A diet rich in certain nutritious foods appears to an important factor in slowing cognitive decline, according to the results of a study revealed by Dr. M.C. Morris of the Rush University Medical Center in Chicago.
Participants in the study who followed a diet rich in fruits, vegetables, lean meats, fish, poultry, low fat dairy, nuts, and seeds, and low in sugar, salt and saturated fats, showed a significantly slower rate of cognitive decline than others who followed more typical American diets.
The authors studied over 800 dementia free adults who agreed to have annual cognitive and motor testing over an average of 4.7 years of follow up.
Among the individual dietary components contributing most significantly to the slower cognitive decline were higher servings of vegetables, nuts, seeds, peas and beans.
So make sure to eat lots of vegetables, peas and nuts every day.
Tomatoes are not only tasty, but they may also help prevent strokes.
Tomatoes have high levels of lycopene, which makes them an important source of this antioxidant.
The importance of eating tomatoes, as well as other vegetables and fruits, was underscored by the findings of a Finnish team of researchers in the journal Neurology.
After more than twelve years of follow up, they found that men with the highest levels of lycopene were 55% less likely to have a stroke.
There was no association between stroke and blood levels of other antioxidants – just lycopene.
The length of the study gives it considerable strength, and helps fortify the recommendation that people eat tomatoes, and all fruits and vegetables, regularly, since they are good for one’s health in many other ways.
One word of caution.Your main source of tomatoes shouldn’t be pizza.
A first of its kind study recently evaluated the influence on food choice exerted by a restaurant menu which, next to each food, revealed the amount of exercise needed to burn off the calories contained in that food item.
Interestingly, researchers at Texas Christian University found that the participants in their study, when shown the exercise information, ordered, and ate, significantly fewer calories than those ordering from a menu not displaying either calories or exercise costs.
Most previous studies show that providing information on caloric content alone does not lead to fewer calories ordered or consumed.
The researchers studied a group of 300 men and women, aged 18 to 30 years.
As an example, a female would have to walk briskly for about two hours to burn the calories in a quarter – pound double cheeseburger!
A 154 pound person jogging at a pace of about 12 minutes/mile burns up approximately 295 calories in 30 minutes.
Are we to expect legislation in the future requiring restaurants to list the exercise minutes next to each food item??
Until about four years ago, scientists thought brown fat existed only in infants.Infants cannot shiver, so they use brown fat as a means to keep warm.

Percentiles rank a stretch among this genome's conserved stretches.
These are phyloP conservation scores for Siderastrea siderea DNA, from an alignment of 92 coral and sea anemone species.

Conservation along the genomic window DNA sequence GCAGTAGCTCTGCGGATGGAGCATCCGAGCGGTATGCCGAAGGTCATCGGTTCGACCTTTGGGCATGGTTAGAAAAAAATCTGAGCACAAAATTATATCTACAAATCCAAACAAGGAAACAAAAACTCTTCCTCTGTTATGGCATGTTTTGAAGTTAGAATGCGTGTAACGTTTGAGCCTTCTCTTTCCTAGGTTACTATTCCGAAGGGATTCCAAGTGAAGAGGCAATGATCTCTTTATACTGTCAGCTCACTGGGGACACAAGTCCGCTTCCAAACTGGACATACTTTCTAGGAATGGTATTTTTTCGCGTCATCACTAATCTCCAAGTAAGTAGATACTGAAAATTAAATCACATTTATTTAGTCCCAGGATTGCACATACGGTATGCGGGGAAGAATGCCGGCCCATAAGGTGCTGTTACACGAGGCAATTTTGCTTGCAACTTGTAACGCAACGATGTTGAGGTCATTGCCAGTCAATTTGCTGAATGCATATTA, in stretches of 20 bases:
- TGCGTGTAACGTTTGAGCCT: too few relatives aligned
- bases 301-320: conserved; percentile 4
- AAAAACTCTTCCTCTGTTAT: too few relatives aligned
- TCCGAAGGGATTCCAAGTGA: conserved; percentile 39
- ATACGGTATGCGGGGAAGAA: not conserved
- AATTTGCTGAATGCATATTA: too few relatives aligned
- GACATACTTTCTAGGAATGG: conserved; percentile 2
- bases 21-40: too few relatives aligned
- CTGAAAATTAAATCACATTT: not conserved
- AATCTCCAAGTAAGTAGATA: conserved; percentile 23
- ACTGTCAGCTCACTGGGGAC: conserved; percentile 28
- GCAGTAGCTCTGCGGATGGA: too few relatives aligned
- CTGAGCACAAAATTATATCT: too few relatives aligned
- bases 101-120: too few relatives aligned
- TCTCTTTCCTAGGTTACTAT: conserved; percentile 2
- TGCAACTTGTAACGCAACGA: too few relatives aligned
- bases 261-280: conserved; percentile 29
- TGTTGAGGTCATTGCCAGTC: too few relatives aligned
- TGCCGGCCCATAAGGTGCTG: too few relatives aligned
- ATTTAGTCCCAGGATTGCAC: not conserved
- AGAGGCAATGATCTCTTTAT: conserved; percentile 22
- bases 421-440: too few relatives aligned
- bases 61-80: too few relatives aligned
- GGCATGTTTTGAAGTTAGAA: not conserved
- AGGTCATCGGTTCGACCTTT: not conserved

Several new studies have shown the existence of brown fat in human adults for the first time – present in the neck, the upper back and elsewhere.
We now have proof that this brown fat actually burns calories at a significant rate – like a furnace.
Brown fat is turned on when people get cold and during exercise.
Scientists are now exploring ways to turn on brown fat without exposing people to cold temperatures or prolonged exercise.
A group of researchers are presently looking at a number of hormones, and other compounds, to determine which are most effective and potent at activating brown fat.Hopefully, they won’t take long.
This week’s BLOG deals with some commonly held weight loss beliefs recently discussed in a NEJM article which are actually unproven PRESUMPTIONS – i.e., widely accepted beliefs that have not been proven true or false in the medical literature.
Among these PRESUMPTIONS are the following:
- Regularly eating breakfast, rather than skipping it, protects against obesity.
Based on two randomized, controlled studies, skipping breakfast did not lead to overeating later in the day, or obesity.
- Early childhood is the period in which we develop exercise and eating habits that influence our weight throughout life.
Although a person’s BMI typically tracks over time, no studies provide convincing evidence for, or against, this PRESUMPTION.
- Eating more fruits and vegetables will result in weight loss or less weight gain, regardless of whether one makes any other changes in diet or behavior.
It is a FACT, however, that consumption of more fruits and vegetables has many other health benefits.
- Yo-yo dieting – i.e., weight cycling – leads to increased mortality.
However, medical research has shown that each time someone regains lost weight it becomes more difficult to lose.It was probably not even necessary to do these studies – just ask any yo-yo dieter.
- Snacking contributes to weight gain and obesity.
Randomized, controlled studies do not support this PRESUMPTION.The key factor in snacking is which food groups are consumed during the snack – veggies and fruits are OK.
There is no scientific evidence to prove,or disprove,any of the above beliefs.
We now conclude our exploration of commonly held weight loss beliefs.